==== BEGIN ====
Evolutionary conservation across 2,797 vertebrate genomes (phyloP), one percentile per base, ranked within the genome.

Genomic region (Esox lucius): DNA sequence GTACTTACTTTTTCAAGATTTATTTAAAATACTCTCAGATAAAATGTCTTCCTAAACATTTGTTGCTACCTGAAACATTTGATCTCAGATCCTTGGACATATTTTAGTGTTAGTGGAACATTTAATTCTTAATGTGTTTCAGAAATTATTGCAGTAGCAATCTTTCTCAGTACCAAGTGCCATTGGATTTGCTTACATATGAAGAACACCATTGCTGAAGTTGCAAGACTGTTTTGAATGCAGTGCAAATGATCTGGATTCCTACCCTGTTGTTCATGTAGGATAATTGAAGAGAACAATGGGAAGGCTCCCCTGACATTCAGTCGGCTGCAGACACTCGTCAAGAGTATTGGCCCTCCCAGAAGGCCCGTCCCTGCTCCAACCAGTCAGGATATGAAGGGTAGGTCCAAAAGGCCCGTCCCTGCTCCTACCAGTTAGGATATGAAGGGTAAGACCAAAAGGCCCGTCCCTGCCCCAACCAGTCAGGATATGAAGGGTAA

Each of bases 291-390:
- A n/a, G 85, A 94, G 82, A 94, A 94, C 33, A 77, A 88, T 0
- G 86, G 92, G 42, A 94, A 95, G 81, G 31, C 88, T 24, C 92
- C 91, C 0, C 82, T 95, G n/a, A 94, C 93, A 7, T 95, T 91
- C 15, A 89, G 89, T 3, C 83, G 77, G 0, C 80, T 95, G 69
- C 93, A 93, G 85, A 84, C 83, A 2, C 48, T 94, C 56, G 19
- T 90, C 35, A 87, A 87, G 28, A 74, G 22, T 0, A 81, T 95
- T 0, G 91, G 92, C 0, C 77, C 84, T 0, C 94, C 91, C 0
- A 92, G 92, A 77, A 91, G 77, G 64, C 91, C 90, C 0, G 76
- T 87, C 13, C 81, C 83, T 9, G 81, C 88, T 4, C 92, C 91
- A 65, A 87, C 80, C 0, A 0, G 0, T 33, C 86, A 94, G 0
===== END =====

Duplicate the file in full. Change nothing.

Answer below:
Evolutionary conservation across 2,797 vertebrate genomes (phyloP), one percentile per base, ranked within the genome.

Genomic region (Esox lucius): DNA sequence GTACTTACTTTTTCAAGATTTATTTAAAATACTCTCAGATAAAATGTCTTCCTAAACATTTGTTGCTACCTGAAACATTTGATCTCAGATCCTTGGACATATTTTAGTGTTAGTGGAACATTTAATTCTTAATGTGTTTCAGAAATTATTGCAGTAGCAATCTTTCTCAGTACCAAGTGCCATTGGATTTGCTTACATATGAAGAACACCATTGCTGAAGTTGCAAGACTGTTTTGAATGCAGTGCAAATGATCTGGATTCCTACCCTGTTGTTCATGTAGGATAATTGAAGAGAACAATGGGAAGGCTCCCCTGACATTCAGTCGGCTGCAGACACTCGTCAAGAGTATTGGCCCTCCCAGAAGGCCCGTCCCTGCTCCAACCAGTCAGGATATGAAGGGTAGGTCCAAAAGGCCCGTCCCTGCTCCTACCAGTTAGGATATGAAGGGTAAGACCAAAAGGCCCGTCCCTGCCCCAACCAGTCAGGATATGAAGGGTAA

Each of bases 291-390:
- A n/a, G 85, A 94, G 82, A 94, A 94, C 33, A 77, A 88, T 0
- G 86, G 92, G 42, A 94, A 95, G 81, G 31, C 88, T 24, C 92
- C 91, C 0, C 82, T 95, G n/a, A 94, C 93, A 7, T 95, T 91
- C 15, A 89, G 89, T 3, C 83, G 77, G 0, C 80, T 95, G 69
- C 93, A 93, G 85, A 84, C 83, A 2, C 48, T 94, C 56, G 19
- T 90, C 35, A 87, A 87, G 28, A 74, G 22, T 0, A 81, T 95
- T 0, G 91, G 92, C 0, C 77, C 84, T 0, C 94, C 91, C 0
- A 92, G 92, A 77, A 91, G 77, G 64, C 91, C 90, C 0, G 76
- T 87, C 13, C 81, C 83, T 9, G 81, C 88, T 4, C 92, C 91
- A 65, A 87, C 80, C 0, A 0, G 0, T 33, C 86, A 94, G 0